The tiers of San Quentin’s Death Row have not been open to the public for more than five years. All of that changed in February. Alecia Reid from NBC’s San Francisco’s affiliate was one of the first reporters to recently see the current living conditions inside one of the world’s most notorious prisons.
As she prepared for this unique encounter with the men living in the original Condemned Row, Reid thought: “These inmates would be disrespectful and shout inappropriate things.” It was just the opposite.
For a condemned inmate, life on Death Row is 23 hours a day locked in a four-by-10-foot cell. Keeping their sanity is the biggest challenge, Reid said. Some of men still claim their innocence.
Charles Edward Crawford II told her, “I don’t know that there’s an amount of time that you can give a person for the crime I’m convicted of that would satisfy everyone; (it’s like) tossing people away.” Doug Clark insists he’s innocent of being the Sunset Killer.
Since 1893, 422 convicts have been executed on San Quentin’s Death Row, either by hanging, the gas chamber or lethal injection. Clarence Ray Allen was the last person executed in 10 years after spending 23 years on these tiers.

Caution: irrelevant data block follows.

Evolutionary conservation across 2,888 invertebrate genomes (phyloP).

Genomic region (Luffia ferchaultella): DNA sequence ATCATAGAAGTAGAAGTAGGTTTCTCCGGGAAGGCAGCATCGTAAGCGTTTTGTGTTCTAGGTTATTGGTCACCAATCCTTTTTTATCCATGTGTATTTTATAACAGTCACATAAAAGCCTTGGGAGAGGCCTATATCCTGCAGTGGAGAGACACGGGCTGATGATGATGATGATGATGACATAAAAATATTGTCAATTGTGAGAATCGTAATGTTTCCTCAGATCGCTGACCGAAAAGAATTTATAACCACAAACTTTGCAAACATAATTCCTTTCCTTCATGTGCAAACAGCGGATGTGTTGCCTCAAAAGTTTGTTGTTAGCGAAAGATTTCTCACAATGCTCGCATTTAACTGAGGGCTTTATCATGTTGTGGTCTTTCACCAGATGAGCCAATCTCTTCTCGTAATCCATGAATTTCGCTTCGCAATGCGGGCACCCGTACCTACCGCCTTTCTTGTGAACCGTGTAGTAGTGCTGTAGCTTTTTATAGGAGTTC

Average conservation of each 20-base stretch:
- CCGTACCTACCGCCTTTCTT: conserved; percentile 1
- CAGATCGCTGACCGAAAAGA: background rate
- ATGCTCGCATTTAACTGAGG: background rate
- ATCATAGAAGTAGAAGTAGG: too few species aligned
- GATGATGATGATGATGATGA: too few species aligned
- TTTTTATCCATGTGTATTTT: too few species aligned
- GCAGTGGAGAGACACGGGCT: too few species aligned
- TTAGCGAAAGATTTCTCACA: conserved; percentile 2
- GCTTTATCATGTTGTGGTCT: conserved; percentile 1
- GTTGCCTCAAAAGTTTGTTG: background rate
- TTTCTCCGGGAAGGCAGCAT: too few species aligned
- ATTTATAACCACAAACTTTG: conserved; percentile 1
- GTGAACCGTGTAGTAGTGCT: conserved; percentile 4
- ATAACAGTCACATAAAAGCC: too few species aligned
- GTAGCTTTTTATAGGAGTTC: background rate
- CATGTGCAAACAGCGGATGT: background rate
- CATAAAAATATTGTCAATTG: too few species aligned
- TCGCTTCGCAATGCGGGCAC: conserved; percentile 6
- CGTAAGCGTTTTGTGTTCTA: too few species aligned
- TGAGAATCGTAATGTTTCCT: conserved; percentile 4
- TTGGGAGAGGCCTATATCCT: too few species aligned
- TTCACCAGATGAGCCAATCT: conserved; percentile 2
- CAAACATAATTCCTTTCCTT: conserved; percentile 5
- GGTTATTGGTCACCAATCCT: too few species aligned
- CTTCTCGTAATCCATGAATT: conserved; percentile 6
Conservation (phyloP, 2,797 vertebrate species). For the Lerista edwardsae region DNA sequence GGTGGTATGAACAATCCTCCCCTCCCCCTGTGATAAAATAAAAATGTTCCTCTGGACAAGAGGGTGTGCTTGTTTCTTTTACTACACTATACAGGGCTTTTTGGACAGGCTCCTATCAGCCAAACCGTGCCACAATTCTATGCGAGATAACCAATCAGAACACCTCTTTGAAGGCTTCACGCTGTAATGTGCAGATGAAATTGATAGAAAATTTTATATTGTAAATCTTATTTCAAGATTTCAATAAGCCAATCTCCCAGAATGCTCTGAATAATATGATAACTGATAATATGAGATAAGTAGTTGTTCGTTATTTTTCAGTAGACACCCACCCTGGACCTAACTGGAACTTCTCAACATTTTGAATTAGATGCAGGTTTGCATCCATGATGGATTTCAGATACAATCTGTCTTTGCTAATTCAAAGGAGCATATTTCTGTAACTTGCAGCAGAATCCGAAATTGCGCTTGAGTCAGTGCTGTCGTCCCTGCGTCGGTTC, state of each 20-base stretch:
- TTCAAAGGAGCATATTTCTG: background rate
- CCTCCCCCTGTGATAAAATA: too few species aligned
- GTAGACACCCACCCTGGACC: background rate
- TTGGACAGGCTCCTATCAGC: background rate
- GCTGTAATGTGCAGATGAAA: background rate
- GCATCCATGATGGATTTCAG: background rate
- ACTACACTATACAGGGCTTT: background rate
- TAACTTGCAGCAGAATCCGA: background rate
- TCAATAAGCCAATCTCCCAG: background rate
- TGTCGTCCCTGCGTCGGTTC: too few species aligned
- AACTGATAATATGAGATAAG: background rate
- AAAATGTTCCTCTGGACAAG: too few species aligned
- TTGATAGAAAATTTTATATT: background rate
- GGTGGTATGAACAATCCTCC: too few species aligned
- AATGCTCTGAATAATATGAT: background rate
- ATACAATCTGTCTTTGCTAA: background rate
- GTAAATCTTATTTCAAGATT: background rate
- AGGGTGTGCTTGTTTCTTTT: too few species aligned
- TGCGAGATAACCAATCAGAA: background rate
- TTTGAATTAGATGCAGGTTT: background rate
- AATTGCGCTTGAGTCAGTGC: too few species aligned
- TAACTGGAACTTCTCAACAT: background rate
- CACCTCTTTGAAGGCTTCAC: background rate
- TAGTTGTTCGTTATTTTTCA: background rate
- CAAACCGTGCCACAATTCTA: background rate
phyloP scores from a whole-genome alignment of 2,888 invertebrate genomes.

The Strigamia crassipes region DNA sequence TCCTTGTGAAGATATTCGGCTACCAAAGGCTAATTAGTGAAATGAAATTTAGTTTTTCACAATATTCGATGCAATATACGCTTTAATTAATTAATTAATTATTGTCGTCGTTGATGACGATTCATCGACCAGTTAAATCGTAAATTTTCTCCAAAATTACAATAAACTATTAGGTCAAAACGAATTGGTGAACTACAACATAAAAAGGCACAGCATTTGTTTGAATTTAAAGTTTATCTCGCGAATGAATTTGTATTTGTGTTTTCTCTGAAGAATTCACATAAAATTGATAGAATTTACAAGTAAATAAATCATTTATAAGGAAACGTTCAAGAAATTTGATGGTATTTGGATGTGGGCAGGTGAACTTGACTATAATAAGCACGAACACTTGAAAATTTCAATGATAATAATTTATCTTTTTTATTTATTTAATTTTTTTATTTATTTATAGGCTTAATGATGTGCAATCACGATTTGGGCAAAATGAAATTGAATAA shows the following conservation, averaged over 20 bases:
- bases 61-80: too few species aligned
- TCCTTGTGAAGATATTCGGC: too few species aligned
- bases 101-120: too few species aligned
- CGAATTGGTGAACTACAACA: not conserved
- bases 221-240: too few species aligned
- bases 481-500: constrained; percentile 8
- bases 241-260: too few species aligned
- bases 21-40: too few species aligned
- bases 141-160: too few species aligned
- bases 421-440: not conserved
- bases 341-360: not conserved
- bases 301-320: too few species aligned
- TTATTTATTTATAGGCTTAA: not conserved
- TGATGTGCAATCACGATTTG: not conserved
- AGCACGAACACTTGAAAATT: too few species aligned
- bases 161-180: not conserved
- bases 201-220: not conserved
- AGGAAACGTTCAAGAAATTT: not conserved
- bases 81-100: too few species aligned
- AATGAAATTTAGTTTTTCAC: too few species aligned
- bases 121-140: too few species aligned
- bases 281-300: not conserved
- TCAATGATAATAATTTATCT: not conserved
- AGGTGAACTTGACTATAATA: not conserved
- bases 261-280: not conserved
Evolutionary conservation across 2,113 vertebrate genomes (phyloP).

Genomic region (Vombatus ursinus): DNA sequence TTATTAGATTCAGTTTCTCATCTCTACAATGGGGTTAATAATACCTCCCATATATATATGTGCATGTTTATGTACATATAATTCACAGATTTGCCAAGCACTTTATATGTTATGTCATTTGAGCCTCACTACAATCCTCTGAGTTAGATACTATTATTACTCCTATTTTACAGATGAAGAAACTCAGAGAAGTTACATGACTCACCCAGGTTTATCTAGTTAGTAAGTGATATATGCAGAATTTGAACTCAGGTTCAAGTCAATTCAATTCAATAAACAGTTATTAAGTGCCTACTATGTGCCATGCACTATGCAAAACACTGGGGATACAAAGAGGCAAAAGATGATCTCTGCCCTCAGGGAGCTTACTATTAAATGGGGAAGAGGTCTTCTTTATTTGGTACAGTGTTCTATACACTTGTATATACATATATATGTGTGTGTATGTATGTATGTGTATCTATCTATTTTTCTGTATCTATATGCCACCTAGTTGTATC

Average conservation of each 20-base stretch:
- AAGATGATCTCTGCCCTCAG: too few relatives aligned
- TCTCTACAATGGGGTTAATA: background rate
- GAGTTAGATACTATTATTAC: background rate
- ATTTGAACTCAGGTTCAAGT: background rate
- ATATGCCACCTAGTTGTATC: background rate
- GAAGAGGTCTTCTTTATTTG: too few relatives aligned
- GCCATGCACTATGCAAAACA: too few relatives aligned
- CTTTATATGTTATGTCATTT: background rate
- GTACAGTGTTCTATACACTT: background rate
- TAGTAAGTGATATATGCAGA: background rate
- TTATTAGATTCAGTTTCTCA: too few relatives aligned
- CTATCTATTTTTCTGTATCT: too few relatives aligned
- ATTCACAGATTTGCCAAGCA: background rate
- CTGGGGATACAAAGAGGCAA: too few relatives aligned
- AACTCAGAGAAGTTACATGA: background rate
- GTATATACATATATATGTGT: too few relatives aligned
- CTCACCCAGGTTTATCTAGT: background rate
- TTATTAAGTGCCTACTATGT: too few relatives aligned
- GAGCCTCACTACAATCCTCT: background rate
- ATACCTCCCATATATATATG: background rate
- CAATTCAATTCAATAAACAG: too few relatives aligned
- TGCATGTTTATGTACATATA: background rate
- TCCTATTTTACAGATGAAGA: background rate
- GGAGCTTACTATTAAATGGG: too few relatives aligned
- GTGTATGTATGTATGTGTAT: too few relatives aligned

Stanley “Tookie” Williams, a founding member of the Crips, was also put to death in 2005 after Gov. Arnold Schwarzenegger rejected clemency for him, she reported.
In the past decade, the public support for capital punishment has dropped. The majority of inmates facing this sentence want executions abolished. “If you kill someone for a crime … that they may have committed, what makes you different from a person that’s a murderer on the street?” Charles Smith asked.
Most inmates spend an average of 15 years on Death Row.
Since the death penalty was reinstated in 1977, 102 condemned men have died of natural causes. There are 746 inmates housed there today. Four men have been on Death Row for crimes committed in 1977. Today, the youngest inmate is 23. The oldest is 85-year old David Carpenter.
In 2014, U.S. District Judge Cormac J. Carney struck down the death penalty in California, not because he necessarily opposed capital punishment, but rather because he found the delays so long that it amounted to cruel and unusual punishment. The 9th U.S. Circuit Court of Appeals reversed his decision, the Sacramento Bee reported.
As the death penalty remains in limbo in California, signature-gatherers are circulating petitions for two November ballot initiatives, one to abolish the death penalty and one to speed up the execution process.
The abolition initiative will definitely qualify for the November election, consultant Bill Zimmerman said. Chuck Orrock, proponent for the death penalty, said, “I’m feeling confident.”
If both measures should pass, the state Constitution says the one initiative with the most votes will take precedence. According to the Bee, this legal concept has never been applied to competing death penalty measures.
Back in the Day – Selected Stories From Back Issues Of The San Quentin News